Introduction: Hypophysitis is a rare disorder, defined as inflammation of the pituitary gland that may result in pituitary enlargement and varying anterior and posterior pituitary hormonal deficits. It involves different histopathological subtypes and variable etiologies, with considerable overlap between classification systems. Histopathology is the gold standard diagnostic approach. Areas covered: In this article, we will review the major histopathological subtypes of hypophysitis with a special focus on immunoglobulin G4 (IgG4)-related hypophysitis and immune checkpoint inhibitor-induced hypophysitis, given their recent appearance and increasing incidence. We will summarize the similarities and differences between the different subtypes as it relates to epidemiology, pathogenesis, presentation, diagnosis, and management. Expert opinion: Hypophysitis is a heterogeneous and wide term used to describe different, possibly distinct diseases often with poorly understood pathogenesis. It involves a wide range of subtypes with certain differences in incidence rates, pathogenesis, and management. Management usually focuses on relieving the mass effect symptoms and replacing the deficient pituitary hormones. Spontaneous recovery is possible but recurrence is not uncommon.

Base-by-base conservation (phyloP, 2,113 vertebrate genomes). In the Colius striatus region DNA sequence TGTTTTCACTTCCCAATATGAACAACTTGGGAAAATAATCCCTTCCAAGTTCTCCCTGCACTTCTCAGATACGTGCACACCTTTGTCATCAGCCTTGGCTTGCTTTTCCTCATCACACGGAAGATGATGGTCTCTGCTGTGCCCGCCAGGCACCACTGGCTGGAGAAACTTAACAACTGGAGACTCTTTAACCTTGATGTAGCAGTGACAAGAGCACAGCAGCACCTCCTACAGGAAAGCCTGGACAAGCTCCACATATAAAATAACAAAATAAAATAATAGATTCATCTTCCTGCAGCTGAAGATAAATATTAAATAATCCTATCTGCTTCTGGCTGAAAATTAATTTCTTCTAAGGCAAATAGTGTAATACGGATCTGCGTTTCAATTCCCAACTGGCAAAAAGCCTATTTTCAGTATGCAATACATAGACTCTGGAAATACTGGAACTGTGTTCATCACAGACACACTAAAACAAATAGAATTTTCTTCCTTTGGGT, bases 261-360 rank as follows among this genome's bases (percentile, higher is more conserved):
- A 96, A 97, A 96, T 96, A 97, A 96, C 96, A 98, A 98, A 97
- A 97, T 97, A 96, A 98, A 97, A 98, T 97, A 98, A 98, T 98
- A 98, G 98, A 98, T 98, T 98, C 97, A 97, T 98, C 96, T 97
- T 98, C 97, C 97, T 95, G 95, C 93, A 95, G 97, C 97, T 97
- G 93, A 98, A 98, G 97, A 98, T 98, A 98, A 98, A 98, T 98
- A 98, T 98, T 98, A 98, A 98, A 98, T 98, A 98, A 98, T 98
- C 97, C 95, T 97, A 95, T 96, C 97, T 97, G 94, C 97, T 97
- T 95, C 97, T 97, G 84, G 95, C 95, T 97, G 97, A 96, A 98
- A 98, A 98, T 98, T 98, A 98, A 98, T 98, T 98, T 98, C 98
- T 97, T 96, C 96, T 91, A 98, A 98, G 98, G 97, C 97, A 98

- immune checkpoint inhibitors
- immunoglobulin G4
ASJC Scopus subject areas
- Endocrinology, Diabetes and Metabolism